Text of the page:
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The combination of high-throughput methods of molecular biology with advanced mathematical and …
Biology Articles » Biomathematics » The intricate side of systems biology » Conclusion
It is usually assumed that the accumulation of intermediates in a linear pathway is disadvantageous, because their storage is unnecessary yet chemically costly (6–8). The observation of high 3-PGA and PEP pools in Lactococcus therefore appears to point to a suboptimal pathway design. However, closer scrutiny corrects this conclusion. Many homofermentative lactic acid bacteria, including Lactococcus, live in environments where glucose availability may fluctuate widely between high concentrations and extended periods of starvation. As long as glucose is plentiful, the bacteria employ efficient transporters that feed the substrate into metabolic pathways that, in turn, use it for energy production and population growth. In situations without sugars in the medium, the organisms cannot grow. During these periods of starvation, it becomes crucial to be well prepared for future availability of glucose, which the organisms must use quickly for energy generation and for the excretion of lactate, whose acidity helps them create and maintain an advantage over potential competitors. To achieve this readiness, the organisms must enter a holding pattern that is characterized by high concentrations of PEP, which is needed as phosphate donor for glucose consumption.
Without an effective control design, a holding pattern of this type would not be possible. All glucose would be converted into lactate and other end products, such as acetate, acetoin, and ethanol. In particular, without PEP, Lactococcus would be less competitive against organisms by using ATP for glucose phosphorylation and any sudden availability of glucose would be of little benefit, because of the organism’s sluggishness in taking up the substrate. Lactococcus and other homofermentative lactic acid bacteria therefore are faced with the design task of maintaining PEP at relatively high concentration levels that last long enough to bridge normal periods of starvation. It appears that these concentration levels are fine tuned so that the amount of phosphate donors necessary for rapid glucose utilization after starvation are just sufficient to hold over until de novo trioses are provided through glycolysis.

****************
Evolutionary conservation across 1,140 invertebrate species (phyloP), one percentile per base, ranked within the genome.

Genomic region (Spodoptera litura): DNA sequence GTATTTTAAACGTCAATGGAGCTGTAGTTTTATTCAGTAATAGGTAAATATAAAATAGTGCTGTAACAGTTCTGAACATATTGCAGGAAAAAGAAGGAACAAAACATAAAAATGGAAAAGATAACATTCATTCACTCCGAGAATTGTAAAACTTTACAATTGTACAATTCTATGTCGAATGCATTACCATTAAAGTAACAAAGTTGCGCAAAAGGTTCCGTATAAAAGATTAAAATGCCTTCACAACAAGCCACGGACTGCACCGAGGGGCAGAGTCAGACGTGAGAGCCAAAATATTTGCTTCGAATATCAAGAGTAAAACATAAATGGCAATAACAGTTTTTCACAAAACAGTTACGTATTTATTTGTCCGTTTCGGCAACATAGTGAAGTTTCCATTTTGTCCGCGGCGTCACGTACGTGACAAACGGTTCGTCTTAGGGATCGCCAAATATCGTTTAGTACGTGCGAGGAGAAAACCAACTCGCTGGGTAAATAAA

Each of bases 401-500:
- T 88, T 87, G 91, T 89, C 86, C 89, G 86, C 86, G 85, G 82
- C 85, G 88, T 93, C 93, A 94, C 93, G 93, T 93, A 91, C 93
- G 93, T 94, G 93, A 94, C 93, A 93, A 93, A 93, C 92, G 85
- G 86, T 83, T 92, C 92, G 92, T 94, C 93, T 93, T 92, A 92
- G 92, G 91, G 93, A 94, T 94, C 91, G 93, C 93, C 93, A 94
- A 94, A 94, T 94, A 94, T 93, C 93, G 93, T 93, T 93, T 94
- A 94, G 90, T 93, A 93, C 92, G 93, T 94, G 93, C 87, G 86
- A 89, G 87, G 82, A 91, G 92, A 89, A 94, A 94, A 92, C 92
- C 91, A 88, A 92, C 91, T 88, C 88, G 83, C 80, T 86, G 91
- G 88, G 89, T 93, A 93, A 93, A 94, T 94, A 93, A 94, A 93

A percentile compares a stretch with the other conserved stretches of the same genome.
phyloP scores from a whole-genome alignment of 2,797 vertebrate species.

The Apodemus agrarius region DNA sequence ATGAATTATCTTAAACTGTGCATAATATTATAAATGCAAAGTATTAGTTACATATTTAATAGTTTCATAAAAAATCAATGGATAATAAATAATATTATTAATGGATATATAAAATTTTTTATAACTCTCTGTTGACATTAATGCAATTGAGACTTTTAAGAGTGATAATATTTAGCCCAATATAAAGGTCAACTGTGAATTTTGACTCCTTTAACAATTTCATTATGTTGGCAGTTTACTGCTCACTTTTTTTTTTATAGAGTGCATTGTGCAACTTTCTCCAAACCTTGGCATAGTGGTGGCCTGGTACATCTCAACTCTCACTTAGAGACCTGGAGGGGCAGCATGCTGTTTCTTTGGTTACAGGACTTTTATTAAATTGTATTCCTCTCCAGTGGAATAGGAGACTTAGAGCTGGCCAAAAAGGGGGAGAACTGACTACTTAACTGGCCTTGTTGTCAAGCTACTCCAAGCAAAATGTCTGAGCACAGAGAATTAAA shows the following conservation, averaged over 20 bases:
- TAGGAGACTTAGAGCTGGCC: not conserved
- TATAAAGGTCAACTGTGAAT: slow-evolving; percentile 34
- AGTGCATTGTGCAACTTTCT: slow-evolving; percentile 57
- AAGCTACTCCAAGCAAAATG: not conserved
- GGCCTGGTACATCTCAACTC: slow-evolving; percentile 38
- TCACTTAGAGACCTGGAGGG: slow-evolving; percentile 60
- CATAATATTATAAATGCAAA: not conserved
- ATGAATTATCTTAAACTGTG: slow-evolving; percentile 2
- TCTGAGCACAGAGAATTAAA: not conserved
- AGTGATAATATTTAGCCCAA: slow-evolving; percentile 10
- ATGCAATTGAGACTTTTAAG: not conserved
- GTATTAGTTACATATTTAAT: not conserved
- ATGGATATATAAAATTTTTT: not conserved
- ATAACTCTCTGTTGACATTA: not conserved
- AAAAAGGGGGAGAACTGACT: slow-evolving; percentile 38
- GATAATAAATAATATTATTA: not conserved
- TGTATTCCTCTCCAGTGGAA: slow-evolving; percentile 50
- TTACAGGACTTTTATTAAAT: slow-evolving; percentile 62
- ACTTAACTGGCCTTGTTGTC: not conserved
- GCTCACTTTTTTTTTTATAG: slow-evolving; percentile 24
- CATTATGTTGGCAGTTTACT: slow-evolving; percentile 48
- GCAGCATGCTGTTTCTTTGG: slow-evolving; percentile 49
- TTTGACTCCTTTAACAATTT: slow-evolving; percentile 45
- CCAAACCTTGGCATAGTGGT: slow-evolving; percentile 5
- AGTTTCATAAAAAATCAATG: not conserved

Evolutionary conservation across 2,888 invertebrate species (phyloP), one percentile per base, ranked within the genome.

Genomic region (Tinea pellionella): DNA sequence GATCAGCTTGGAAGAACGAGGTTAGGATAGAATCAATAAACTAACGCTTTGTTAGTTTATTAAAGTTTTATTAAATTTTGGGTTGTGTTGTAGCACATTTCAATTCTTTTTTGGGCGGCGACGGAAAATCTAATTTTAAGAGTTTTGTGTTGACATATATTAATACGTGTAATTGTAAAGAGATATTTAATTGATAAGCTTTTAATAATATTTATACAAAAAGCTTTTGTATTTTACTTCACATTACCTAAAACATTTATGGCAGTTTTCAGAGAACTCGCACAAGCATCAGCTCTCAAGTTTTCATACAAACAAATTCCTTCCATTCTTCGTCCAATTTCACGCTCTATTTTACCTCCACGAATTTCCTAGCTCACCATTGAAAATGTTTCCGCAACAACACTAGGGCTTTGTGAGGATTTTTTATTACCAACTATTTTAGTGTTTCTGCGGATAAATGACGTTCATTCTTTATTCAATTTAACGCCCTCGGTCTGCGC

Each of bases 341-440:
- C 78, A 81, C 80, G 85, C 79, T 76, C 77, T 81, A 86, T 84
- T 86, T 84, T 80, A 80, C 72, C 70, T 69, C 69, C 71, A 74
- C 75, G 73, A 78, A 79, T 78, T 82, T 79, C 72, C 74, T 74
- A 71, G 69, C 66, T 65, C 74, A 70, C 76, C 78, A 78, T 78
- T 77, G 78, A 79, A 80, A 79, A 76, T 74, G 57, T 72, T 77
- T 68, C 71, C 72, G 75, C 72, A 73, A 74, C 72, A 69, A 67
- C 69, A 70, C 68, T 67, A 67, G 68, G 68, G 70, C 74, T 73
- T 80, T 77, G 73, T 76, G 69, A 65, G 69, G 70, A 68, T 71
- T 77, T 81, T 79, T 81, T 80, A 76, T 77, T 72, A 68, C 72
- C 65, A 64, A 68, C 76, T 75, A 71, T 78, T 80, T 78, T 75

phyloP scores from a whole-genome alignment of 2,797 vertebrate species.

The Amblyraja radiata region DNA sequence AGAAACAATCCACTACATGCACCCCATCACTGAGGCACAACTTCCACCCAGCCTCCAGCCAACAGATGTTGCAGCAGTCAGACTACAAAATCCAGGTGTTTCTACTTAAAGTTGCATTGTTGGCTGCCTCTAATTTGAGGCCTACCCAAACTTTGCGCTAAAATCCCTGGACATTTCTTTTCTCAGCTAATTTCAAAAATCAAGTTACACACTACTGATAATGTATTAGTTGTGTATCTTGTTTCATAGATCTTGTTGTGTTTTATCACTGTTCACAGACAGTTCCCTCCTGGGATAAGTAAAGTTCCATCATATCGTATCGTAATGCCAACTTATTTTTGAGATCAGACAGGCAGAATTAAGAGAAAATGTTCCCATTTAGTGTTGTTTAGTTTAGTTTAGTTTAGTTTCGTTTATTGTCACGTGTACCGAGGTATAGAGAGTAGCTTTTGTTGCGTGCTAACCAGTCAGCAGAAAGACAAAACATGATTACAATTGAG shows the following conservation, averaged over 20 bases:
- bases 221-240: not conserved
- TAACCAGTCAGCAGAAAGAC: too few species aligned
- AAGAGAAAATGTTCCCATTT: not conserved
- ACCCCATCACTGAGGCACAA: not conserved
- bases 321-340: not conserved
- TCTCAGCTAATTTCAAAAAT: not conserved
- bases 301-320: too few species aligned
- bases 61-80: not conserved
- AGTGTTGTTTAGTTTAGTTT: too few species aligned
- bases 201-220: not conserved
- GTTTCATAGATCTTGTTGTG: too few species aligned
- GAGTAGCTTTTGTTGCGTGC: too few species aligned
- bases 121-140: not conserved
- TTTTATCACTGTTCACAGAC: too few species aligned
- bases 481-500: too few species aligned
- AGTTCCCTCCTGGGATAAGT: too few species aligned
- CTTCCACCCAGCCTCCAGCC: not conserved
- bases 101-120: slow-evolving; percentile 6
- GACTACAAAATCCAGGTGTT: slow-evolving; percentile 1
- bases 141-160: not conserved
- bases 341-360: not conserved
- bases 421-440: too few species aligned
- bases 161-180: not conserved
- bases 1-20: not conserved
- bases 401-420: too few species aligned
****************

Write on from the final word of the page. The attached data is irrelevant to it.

Our comparative studies with lacking FBP and/or Pi regulation demonstrate the power of detailed systems biological analyses. Experimentally, such studies are very difficult, if not impossible (12), but their computational equivalents are easily capable of deciphering the advantages of one regulatory design over another. In the present case, they show that accomplishing the goal or retaining PEP not only requires a clever structural and regulatory design but also critically depends on precise timing. If the outlet of the pathway, catalyzed by pyruvate kinase, is closed too rapidly, unnecessary amounts of material are stored in the form of trioses. Otherwise, if pyruvate kinase is deactivated too slowly, most glycolytic material is converted into lactate, thereby causing PEP depletion that is detrimental for future glucose utilization.